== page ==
The system should also auto-refresh database contents every 30 minutes to ensure anyone using it has access to the latest uploads. The government is also demanding the contractor provide the “latest and the best solution/algorithm of facial configuration.”
The Indian government is asking for everything. The winning vendor will have 30 weeks to design and deploy the system. The government wants it live less than eight months after the contract is signed. Given the timetable, it’s likely the Indian government will end up with something that doesn’t work as well as it wants to, but will involve 1.3 billion beta testers. No worries though. It will only be people’s freedom and privacy on the line when the system rolls out, turning India into China 2.0, but with less stress testing and more “we actually care about privacy” talking points.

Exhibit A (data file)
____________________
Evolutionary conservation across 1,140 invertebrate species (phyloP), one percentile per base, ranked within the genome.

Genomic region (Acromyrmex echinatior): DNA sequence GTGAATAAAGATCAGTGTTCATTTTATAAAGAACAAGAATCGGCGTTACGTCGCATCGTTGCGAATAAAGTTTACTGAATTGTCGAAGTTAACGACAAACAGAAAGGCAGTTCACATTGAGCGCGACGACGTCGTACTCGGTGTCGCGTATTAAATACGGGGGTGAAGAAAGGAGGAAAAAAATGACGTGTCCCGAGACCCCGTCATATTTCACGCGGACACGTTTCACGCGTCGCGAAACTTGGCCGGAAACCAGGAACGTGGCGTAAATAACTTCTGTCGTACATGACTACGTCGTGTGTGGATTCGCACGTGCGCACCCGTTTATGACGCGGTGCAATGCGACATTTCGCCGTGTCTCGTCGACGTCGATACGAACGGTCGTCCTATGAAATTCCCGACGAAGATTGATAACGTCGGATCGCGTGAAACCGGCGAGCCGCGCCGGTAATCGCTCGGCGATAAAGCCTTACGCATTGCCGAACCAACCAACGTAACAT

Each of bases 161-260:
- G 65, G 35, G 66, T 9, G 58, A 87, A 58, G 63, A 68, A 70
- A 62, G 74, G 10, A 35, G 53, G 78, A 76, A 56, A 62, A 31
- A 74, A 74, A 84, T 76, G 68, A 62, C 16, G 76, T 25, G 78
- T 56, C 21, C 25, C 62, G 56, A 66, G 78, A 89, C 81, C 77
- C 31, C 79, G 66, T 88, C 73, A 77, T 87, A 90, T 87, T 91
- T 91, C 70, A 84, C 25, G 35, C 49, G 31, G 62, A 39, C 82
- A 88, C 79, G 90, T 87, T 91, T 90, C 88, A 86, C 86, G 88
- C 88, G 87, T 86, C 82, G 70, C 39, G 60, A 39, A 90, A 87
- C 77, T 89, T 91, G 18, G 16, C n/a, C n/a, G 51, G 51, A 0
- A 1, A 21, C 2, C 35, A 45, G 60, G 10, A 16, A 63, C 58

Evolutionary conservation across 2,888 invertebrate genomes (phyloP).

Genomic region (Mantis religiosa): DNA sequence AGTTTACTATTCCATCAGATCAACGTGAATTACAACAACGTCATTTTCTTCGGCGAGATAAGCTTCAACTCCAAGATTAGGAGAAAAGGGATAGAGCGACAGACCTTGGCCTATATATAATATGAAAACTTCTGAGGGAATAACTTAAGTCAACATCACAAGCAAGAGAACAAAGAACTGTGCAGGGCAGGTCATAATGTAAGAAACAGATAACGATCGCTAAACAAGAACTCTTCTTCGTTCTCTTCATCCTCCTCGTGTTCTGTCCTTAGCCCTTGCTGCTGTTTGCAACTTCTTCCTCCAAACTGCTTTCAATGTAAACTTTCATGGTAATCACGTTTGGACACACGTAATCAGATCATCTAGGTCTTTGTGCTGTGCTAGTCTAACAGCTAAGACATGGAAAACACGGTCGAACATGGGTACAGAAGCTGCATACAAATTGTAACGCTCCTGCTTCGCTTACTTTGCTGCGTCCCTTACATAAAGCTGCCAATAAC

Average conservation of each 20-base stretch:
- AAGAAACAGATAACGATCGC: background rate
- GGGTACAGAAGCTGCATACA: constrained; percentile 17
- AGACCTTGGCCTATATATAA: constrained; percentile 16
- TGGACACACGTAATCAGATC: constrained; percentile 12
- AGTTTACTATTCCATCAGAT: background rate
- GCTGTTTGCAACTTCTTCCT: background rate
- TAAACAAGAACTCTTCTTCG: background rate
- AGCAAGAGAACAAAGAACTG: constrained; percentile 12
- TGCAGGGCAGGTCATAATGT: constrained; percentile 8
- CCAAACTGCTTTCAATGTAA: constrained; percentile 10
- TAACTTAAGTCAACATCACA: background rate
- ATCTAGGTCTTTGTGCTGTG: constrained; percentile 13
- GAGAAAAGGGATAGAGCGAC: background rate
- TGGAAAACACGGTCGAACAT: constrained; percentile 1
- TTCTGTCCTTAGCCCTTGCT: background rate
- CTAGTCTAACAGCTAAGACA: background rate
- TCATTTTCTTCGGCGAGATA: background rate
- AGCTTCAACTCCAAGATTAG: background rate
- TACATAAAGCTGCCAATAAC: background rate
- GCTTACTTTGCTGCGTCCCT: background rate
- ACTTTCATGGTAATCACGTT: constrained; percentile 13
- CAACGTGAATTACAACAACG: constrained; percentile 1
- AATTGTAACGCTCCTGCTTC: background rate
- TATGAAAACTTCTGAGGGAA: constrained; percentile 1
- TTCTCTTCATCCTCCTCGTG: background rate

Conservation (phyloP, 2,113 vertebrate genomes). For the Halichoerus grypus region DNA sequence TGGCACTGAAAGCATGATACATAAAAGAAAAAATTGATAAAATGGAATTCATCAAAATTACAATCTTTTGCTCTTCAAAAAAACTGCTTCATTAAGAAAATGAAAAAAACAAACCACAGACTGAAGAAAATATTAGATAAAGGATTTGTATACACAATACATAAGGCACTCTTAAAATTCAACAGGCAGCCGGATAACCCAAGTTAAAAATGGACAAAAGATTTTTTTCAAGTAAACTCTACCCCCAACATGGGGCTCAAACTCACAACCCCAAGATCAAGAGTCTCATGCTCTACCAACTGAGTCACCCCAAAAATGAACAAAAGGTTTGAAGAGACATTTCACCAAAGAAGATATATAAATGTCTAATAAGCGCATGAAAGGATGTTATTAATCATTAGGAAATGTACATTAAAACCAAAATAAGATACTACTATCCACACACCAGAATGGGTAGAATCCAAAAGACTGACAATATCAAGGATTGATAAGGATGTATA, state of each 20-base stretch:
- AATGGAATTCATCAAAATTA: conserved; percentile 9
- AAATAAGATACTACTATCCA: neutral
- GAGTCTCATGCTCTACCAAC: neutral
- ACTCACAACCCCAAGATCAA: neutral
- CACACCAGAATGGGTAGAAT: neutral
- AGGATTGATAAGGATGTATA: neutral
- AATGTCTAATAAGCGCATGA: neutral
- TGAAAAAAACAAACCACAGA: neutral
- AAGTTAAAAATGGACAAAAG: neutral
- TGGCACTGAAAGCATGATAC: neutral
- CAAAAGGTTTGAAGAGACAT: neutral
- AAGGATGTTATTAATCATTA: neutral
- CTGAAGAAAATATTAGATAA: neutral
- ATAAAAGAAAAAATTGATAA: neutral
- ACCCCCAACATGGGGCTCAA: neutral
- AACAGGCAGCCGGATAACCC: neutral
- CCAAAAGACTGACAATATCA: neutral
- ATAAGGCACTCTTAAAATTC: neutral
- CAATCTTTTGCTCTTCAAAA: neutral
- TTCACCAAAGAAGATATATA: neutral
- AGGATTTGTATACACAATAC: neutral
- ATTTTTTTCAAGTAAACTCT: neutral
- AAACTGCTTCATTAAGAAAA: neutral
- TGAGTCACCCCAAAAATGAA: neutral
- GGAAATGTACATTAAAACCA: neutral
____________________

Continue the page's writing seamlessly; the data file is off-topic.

Filed Under: facial recognition, india, privacy, surveillance
Comments on “India Looking To Be The Next China, Sends Out Call For Bids On Massive Facial Recognition Program”
Because it’s very easy to subdue, overwhelm and defeat a population that basically has nothing and cant defend against a self-righteous, self-preserving government, made up entirely from a country’s elite, who, like the Chinese, dont give a hoot about its citizens until they decide they’ve had enough!
Actually, they don’t care about the citizens period. If they could find away to defend themselves against others like them, and still be able to exercise power and wealth, the citizens would be shot in the streets the second their hungry stomachs growled too loudly….
To those expecting a sarcasm tag: You’ve not seen true apathy yet.
Re: Re: Re:
In other words, contrary to the article, the technology works exactly "as well as dozens of sci-fi movies [have] led us to believe". It’s dystopian for the most vulnerable residents, but the elite are doing just fine.
ISIS is dead. Anybody happy? Or are you ISIS apologists?